“Pork, beef, and lamb are among the world’s best sources of complete protein, and a Danish study found that dieting with 25 percent of calories from protein can help you lose twice as much weight as dieting with 12 percent protein. Then there’s vitamin B12, which is prevalent only in animal-based foods. B12 is essential to your body’s ability to decode DNA and build red blood cells, and British researchers found that adequate intakes protect against age-related brain shrinkage. Now, if you’re worried that meat will increase your risk for heart disease, don’t be. A Harvard review last year looked at 20 studies and found that meat’s link to heart disease exists only with processed meats like bacon, sausage, and deli cuts. Unprocessed meats, those that hadn’t been smoked, cured, or chemically preserved, presented absolutely zero risk” OH YEAH AGAIN!!! Except for the fact that I really like bacon… Anything I should look for to minimize nitrate/nitrite, or does it matter?

    Unfortunately he has paired with Carl’s Jr to promote turkey burgers (less than 500 calories!) rather than their low carb six dollar burgers. LC Bacon, guacamole burger anyone? Why are they the only fast food chain that has lettuce leaves for wraps?

    On another note, I understand the science behind what carbs do to the body and that fat is filling and needed by the body, but why so MUCH fat? I have gotten used to the taste of lower fat. Chicken skin or a bite of steak fat just doesn’t taste that good to me though bacon, butter, heavy whipping cream and ranch taste great. Part of the problem may be that I don’t have the resources right now to get free range meat and there is just less flavor in the supermarket stuff. My husband (down 15lbs) and I (down 5lbs) have been going more for a high protein, moderate fat, low carb diet. Is there a problem with this approach?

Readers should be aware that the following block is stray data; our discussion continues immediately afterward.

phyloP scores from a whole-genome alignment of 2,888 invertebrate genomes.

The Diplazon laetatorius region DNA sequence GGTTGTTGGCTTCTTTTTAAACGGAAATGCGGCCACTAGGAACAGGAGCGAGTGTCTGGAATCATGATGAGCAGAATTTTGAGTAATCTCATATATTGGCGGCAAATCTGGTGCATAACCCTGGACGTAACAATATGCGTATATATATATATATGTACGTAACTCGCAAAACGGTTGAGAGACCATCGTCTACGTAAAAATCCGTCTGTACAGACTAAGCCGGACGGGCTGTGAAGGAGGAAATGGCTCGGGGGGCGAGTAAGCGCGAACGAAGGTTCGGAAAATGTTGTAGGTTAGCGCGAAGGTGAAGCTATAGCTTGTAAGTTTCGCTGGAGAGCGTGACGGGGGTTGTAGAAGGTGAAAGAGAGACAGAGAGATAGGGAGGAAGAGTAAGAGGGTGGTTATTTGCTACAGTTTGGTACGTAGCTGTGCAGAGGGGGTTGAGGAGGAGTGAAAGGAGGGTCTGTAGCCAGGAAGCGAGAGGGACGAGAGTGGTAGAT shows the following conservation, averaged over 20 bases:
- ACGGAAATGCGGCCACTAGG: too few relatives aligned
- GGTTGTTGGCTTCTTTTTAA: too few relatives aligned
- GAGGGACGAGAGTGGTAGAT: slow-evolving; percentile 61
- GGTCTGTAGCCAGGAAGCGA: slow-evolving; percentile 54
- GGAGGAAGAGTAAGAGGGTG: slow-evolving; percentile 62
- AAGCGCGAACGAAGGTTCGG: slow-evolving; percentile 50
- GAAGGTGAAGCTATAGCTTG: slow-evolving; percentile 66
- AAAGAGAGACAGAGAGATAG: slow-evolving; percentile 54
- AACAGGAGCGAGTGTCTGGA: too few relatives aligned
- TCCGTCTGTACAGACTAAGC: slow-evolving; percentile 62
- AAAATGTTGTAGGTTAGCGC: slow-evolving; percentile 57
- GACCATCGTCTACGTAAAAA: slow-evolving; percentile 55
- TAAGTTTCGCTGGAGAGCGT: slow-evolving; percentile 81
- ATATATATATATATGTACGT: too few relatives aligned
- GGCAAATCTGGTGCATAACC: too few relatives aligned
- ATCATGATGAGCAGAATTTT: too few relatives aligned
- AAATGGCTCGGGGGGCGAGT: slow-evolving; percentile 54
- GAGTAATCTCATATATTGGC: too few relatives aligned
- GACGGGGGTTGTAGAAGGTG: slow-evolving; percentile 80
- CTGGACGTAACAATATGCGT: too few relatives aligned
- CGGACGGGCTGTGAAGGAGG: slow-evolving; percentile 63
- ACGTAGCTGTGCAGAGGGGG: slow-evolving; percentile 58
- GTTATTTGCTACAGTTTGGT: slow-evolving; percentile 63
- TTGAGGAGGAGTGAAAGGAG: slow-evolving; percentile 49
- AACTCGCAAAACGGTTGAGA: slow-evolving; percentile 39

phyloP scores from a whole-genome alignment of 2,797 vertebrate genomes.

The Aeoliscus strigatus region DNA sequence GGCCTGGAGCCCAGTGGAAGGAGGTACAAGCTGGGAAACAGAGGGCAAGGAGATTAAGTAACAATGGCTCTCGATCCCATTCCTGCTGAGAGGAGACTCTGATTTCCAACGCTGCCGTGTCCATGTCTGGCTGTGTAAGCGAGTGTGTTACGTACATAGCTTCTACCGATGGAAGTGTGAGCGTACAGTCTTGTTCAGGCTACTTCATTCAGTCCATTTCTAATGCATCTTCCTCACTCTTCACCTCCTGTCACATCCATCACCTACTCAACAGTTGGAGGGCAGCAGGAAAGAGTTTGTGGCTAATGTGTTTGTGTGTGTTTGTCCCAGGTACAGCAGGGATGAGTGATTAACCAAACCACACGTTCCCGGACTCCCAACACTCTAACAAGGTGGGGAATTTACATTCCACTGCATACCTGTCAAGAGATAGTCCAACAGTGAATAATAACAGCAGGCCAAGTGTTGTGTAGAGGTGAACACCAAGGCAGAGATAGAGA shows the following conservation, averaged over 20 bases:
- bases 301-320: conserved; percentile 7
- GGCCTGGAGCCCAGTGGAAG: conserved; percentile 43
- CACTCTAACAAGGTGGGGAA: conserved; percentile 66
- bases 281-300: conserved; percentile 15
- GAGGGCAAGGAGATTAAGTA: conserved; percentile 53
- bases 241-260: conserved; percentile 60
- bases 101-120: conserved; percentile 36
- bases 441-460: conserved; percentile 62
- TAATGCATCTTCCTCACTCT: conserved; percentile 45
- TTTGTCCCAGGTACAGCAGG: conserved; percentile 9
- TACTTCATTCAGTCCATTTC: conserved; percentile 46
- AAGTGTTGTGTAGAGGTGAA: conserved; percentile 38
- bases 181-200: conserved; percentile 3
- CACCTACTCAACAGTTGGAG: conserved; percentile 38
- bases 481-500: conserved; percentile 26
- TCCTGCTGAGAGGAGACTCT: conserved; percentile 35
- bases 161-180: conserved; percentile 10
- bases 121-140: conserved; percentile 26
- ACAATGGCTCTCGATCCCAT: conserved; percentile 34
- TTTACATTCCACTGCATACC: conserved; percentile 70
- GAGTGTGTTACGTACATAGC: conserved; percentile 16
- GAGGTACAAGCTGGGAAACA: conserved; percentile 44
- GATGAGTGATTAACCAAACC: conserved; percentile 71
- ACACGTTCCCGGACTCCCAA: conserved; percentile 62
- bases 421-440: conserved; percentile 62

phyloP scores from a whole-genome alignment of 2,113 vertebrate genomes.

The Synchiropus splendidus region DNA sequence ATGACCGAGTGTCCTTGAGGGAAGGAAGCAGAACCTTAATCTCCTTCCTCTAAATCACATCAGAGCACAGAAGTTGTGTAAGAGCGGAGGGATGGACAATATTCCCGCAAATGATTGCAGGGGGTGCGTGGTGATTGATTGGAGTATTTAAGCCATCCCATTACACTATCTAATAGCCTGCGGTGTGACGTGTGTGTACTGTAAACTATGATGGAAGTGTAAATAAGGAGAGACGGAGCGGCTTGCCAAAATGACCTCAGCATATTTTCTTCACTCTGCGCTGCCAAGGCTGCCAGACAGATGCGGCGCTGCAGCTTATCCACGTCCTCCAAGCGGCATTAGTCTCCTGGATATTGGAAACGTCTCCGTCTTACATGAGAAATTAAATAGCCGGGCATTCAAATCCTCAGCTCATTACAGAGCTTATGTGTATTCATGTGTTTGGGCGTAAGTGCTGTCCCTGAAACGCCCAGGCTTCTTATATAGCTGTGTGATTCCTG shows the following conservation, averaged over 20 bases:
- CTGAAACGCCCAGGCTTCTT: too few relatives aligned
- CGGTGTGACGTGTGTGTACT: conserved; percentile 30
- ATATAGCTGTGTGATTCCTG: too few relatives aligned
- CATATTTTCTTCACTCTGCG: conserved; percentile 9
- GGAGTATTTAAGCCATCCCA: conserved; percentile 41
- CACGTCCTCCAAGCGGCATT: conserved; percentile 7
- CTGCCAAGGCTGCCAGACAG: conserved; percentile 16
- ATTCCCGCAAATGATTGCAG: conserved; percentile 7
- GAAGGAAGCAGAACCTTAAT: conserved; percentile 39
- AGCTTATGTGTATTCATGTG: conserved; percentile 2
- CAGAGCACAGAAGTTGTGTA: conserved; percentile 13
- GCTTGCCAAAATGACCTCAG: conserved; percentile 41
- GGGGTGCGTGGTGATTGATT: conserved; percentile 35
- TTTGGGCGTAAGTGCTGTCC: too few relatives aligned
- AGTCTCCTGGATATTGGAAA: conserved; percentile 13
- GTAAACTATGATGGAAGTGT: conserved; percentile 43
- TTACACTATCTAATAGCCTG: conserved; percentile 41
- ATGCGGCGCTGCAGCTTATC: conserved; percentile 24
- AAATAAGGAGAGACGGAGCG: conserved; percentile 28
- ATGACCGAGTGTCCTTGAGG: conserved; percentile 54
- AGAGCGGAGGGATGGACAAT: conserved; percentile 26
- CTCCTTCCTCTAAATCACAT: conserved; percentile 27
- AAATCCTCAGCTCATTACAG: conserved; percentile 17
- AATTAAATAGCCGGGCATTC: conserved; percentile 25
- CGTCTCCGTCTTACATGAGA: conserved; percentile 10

Good job on the T-shirts! Maybe I will order one once I start my job (I just graduated with a mechanical engineering degree a week ago).

    Wow, he’s all over the map.

    Low-carb diets (if done right) are high in fat because your body needs a source of energy. You want to re-condition your body from being primarily a sugar-burner to being primarily a fat-burner. If you go both low-carb and low-fat, you’re not giving yourself much in the way of fuel, other than converting protein to glucose.

  2. Sierra

    Oh, and I ordered “Good Calories, Bad Calories” and ” The Slow Burn Fitness Revolution” from Amazon and got two bonus books from the seller that really go with the theme: “Everyday Pasta” (hundreds of recipes and full color photos!) and “Diners, Drive-ins and Dives: An All-American Road Trip”. Thanks Amazon.

    Sounds like some of the goofy ads Google places here. It’s all driven by key words and algorithms.

  3. Peggy Cihocki

    Yeah, David Zinczenko is the same one who a few weeks ago recommended low fat yogurt, Kashi cereal and low fat chocolate milk as among the healthiest snacks. He also said snacking is a must for successful weight loss. He also recommended almonds (good), but most of his “healthy snacks’ weren’t healthy at all! However, if he’s at least telling people not to be afraid of egg yolks and meat, that’s a big step in the right direction!